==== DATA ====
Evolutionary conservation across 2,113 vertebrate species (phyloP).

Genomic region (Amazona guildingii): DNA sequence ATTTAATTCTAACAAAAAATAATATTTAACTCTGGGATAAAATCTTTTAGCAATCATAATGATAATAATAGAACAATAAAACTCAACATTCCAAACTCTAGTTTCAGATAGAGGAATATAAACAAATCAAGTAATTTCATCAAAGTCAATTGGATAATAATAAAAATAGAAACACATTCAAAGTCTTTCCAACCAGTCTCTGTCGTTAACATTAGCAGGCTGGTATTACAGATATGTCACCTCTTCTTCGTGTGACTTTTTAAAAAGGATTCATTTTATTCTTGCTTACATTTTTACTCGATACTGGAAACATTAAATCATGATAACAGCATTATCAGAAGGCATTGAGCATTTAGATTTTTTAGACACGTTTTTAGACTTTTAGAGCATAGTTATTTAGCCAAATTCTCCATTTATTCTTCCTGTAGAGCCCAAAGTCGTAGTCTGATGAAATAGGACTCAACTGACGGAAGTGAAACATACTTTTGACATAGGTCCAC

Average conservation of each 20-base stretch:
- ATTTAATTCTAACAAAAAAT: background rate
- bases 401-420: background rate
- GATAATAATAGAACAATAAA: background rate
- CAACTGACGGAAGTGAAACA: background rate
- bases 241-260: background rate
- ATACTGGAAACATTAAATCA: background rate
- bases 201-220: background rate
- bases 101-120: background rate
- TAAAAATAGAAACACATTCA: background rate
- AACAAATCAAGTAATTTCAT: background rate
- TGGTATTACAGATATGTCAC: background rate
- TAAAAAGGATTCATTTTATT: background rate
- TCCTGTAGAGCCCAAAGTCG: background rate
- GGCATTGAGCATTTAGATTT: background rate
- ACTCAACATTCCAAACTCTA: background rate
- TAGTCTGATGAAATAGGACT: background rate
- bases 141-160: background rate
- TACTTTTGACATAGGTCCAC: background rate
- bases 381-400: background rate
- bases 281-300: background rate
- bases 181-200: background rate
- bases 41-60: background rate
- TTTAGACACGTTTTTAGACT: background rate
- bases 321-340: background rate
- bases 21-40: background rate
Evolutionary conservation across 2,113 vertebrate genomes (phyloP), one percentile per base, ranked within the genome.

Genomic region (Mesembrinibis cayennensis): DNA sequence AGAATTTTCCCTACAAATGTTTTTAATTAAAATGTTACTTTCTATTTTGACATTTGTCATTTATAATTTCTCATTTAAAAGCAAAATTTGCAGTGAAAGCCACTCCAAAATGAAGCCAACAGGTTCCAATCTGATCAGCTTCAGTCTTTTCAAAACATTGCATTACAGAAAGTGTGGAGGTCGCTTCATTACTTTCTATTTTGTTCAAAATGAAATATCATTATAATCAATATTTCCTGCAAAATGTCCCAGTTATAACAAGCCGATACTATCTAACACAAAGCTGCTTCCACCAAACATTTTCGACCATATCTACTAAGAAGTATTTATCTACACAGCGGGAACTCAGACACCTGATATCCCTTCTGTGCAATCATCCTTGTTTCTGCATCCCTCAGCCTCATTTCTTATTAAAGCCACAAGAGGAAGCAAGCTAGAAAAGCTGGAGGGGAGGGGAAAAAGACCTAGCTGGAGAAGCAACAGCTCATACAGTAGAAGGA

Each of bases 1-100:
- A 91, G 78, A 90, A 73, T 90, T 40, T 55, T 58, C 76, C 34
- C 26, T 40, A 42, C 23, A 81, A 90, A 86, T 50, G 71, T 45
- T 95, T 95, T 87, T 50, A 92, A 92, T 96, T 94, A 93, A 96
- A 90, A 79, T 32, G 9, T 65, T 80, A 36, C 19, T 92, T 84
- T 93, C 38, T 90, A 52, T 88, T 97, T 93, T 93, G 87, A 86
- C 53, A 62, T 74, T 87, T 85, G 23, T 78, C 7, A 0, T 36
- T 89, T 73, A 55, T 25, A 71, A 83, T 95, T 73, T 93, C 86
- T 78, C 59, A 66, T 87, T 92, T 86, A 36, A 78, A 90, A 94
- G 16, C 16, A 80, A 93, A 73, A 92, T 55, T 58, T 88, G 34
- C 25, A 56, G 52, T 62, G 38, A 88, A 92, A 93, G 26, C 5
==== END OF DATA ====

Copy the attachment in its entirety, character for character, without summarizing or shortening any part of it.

Evolutionary conservation across 2,113 vertebrate species (phyloP).

Genomic region (Amazona guildingii): DNA sequence ATTTAATTCTAACAAAAAATAATATTTAACTCTGGGATAAAATCTTTTAGCAATCATAATGATAATAATAGAACAATAAAACTCAACATTCCAAACTCTAGTTTCAGATAGAGGAATATAAACAAATCAAGTAATTTCATCAAAGTCAATTGGATAATAATAAAAATAGAAACACATTCAAAGTCTTTCCAACCAGTCTCTGTCGTTAACATTAGCAGGCTGGTATTACAGATATGTCACCTCTTCTTCGTGTGACTTTTTAAAAAGGATTCATTTTATTCTTGCTTACATTTTTACTCGATACTGGAAACATTAAATCATGATAACAGCATTATCAGAAGGCATTGAGCATTTAGATTTTTTAGACACGTTTTTAGACTTTTAGAGCATAGTTATTTAGCCAAATTCTCCATTTATTCTTCCTGTAGAGCCCAAAGTCGTAGTCTGATGAAATAGGACTCAACTGACGGAAGTGAAACATACTTTTGACATAGGTCCAC

Average conservation of each 20-base stretch:
- ATTTAATTCTAACAAAAAAT: background rate
- bases 401-420: background rate
- GATAATAATAGAACAATAAA: background rate
- CAACTGACGGAAGTGAAACA: background rate
- bases 241-260: background rate
- ATACTGGAAACATTAAATCA: background rate
- bases 201-220: background rate
- bases 101-120: background rate
- TAAAAATAGAAACACATTCA: background rate
- AACAAATCAAGTAATTTCAT: background rate
- TGGTATTACAGATATGTCAC: background rate
- TAAAAAGGATTCATTTTATT: background rate
- TCCTGTAGAGCCCAAAGTCG: background rate
- GGCATTGAGCATTTAGATTT: background rate
- ACTCAACATTCCAAACTCTA: background rate
- TAGTCTGATGAAATAGGACT: background rate
- bases 141-160: background rate
- TACTTTTGACATAGGTCCAC: background rate
- bases 381-400: background rate
- bases 281-300: background rate
- bases 181-200: background rate
- bases 41-60: background rate
- TTTAGACACGTTTTTAGACT: background rate
- bases 321-340: background rate
- bases 21-40: background rate
Evolutionary conservation across 2,113 vertebrate genomes (phyloP), one percentile per base, ranked within the genome.

Genomic region (Mesembrinibis cayennensis): DNA sequence AGAATTTTCCCTACAAATGTTTTTAATTAAAATGTTACTTTCTATTTTGACATTTGTCATTTATAATTTCTCATTTAAAAGCAAAATTTGCAGTGAAAGCCACTCCAAAATGAAGCCAACAGGTTCCAATCTGATCAGCTTCAGTCTTTTCAAAACATTGCATTACAGAAAGTGTGGAGGTCGCTTCATTACTTTCTATTTTGTTCAAAATGAAATATCATTATAATCAATATTTCCTGCAAAATGTCCCAGTTATAACAAGCCGATACTATCTAACACAAAGCTGCTTCCACCAAACATTTTCGACCATATCTACTAAGAAGTATTTATCTACACAGCGGGAACTCAGACACCTGATATCCCTTCTGTGCAATCATCCTTGTTTCTGCATCCCTCAGCCTCATTTCTTATTAAAGCCACAAGAGGAAGCAAGCTAGAAAAGCTGGAGGGGAGGGGAAAAAGACCTAGCTGGAGAAGCAACAGCTCATACAGTAGAAGGA

Each of bases 1-100:
- A 91, G 78, A 90, A 73, T 90, T 40, T 55, T 58, C 76, C 34
- C 26, T 40, A 42, C 23, A 81, A 90, A 86, T 50, G 71, T 45
- T 95, T 95, T 87, T 50, A 92, A 92, T 96, T 94, A 93, A 96
- A 90, A 79, T 32, G 9, T 65, T 80, A 36, C 19, T 92, T 84
- T 93, C 38, T 90, A 52, T 88, T 97, T 93, T 93, G 87, A 86
- C 53, A 62, T 74, T 87, T 85, G 23, T 78, C 7, A 0, T 36
- T 89, T 73, A 55, T 25, A 71, A 83, T 95, T 73, T 93, C 86
- T 78, C 59, A 66, T 87, T 92, T 86, A 36, A 78, A 90, A 94
- G 16, C 16, A 80, A 93, A 73, A 92, T 55, T 58, T 88, G 34
- C 25, A 56, G 52, T 62, G 38, A 88, A 92, A 93, G 26, C 5